The Clue of the Twisted Candles

The Clue of the Twisted Candles

By

4.7142857142857
(14 Reviews)
The Clue of the Twisted Candles by Edgar Wallace

Published:

1918

Pages:

165

Downloads:

12,392

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The Clue of the Twisted Candles

By

4.7142857142857
(14 Reviews)
An excellent locked-room mystery by the master of British thrillers.

Book Excerpt

"You must remember I am a Greek, and the modern Greek is no philosopher. You must remember, too, that I am a petted child of fortune, and have had everything I wanted since I was a baby."

"You are a fortunate devil," said the other, turning back to his desk, and taking up his pen.

For a moment Kara did not speak, then he made as though he would say something, checked himself, and laughed.

"I wonder if I am," he said.

And now he spoke with a sudden energy.

"What is this trouble you are having with Vassalaro?"

John rose from his chair and walked over to the fire, stood gazing down into its depths, his legs wide apart, his hands clasped behind him, and Kara took his attitude to supply an answer to the question.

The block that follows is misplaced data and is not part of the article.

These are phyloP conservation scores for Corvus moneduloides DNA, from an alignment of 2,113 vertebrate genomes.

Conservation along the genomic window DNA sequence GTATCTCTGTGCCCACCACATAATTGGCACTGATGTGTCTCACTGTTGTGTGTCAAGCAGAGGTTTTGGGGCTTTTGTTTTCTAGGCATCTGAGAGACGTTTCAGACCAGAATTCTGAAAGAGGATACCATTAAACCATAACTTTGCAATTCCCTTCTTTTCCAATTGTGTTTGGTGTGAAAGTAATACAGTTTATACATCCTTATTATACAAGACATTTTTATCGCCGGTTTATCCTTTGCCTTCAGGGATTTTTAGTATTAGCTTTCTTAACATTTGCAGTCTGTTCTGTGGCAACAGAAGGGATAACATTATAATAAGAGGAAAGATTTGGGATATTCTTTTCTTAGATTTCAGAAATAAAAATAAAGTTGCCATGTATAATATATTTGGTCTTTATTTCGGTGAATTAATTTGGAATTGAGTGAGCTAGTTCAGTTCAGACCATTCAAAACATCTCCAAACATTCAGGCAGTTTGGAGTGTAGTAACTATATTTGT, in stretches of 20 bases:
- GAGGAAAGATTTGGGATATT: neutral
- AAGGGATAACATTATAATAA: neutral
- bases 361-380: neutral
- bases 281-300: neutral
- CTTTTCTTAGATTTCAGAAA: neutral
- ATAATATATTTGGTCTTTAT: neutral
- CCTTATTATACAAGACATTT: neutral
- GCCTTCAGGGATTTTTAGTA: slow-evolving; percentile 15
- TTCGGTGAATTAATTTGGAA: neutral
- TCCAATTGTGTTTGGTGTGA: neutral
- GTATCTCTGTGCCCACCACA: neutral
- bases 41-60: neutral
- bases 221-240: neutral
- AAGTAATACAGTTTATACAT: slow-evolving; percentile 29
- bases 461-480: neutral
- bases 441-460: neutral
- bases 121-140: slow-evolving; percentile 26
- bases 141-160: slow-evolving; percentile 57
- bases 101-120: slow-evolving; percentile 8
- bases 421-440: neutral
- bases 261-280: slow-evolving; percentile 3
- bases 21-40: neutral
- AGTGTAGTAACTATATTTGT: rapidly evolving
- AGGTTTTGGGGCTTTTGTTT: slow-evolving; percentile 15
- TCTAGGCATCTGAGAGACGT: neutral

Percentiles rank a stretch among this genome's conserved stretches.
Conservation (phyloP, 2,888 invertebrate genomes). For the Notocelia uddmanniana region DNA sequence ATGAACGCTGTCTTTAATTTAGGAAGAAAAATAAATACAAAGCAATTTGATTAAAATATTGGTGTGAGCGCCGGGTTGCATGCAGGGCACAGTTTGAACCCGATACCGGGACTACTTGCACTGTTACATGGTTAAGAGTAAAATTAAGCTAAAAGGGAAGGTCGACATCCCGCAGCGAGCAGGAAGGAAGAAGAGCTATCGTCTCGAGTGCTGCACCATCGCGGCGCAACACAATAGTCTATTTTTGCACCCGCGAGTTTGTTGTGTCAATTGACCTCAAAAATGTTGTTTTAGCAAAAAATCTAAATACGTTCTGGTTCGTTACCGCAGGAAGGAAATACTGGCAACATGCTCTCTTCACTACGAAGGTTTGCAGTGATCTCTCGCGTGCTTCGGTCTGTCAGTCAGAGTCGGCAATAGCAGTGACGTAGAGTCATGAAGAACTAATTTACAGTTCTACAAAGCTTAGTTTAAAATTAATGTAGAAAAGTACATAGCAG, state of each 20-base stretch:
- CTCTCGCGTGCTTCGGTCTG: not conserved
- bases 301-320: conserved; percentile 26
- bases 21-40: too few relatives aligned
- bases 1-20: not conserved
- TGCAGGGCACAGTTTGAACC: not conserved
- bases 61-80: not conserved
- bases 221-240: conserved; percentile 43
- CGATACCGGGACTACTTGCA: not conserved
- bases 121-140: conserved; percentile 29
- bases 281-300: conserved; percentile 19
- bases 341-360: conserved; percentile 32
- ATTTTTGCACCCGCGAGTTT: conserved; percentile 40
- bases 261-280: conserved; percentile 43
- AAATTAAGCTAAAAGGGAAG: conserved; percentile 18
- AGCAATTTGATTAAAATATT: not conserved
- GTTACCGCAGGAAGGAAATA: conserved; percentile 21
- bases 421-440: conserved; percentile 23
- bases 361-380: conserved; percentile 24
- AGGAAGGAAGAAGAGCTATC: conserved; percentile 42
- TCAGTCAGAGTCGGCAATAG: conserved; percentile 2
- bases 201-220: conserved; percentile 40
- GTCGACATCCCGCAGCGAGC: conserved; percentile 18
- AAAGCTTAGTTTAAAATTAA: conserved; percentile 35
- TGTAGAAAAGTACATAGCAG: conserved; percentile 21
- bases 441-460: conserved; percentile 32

"I warned you against Vassalaro," he said, stooping by the other's side to light his cigar with a spill of paper. "My dear Lexman, my fellow countrymen are unpleasant people to deal with in certain moods."

"He was so obliging at first," said Lexma

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"Most people are murdered as a result of an introduction. The cases where people murder total strangers are singularly rare. That I think is due to the insularity of our national character."

That's one quotation from T.X. Meredith, the singular detective of this singular mystery. The story begins as if it were to be a procedural -- a writer friend of T.X.'s is induced to inadvertently kill another man in an evil plot -- but midway through turns into locked-room mystery.

The novel starts a bit slowly, but picks up the pace as it goes on. The villain is over the top and the women characters rather banal, but Meredith is fascinating -- even though, ultimately, someone else solves the crime.
It is an exciting novel. The plot and the characterisation of the villain are very appealing, even to the contemporary readers. The character of TX is also well etched and memorable. A very good work, a lovely example of the early to mid 1900s british detective novels.
Good adventure novel wich containes a cunning villain, love, revenge and locked room murder. And good author too, E. Wallace is.

They say that in tha UK in the 1920s Edgar Wallace was the second biggest seller after the Bible.

And by the way, he wrote the scenario for King Kong movie (1933).

To my surprise I encountered on some blunders and mistakes in the novel. The most blatant one: The Browning automatic pistol (the weapon that killed Vassalaro ) called here as a revolver.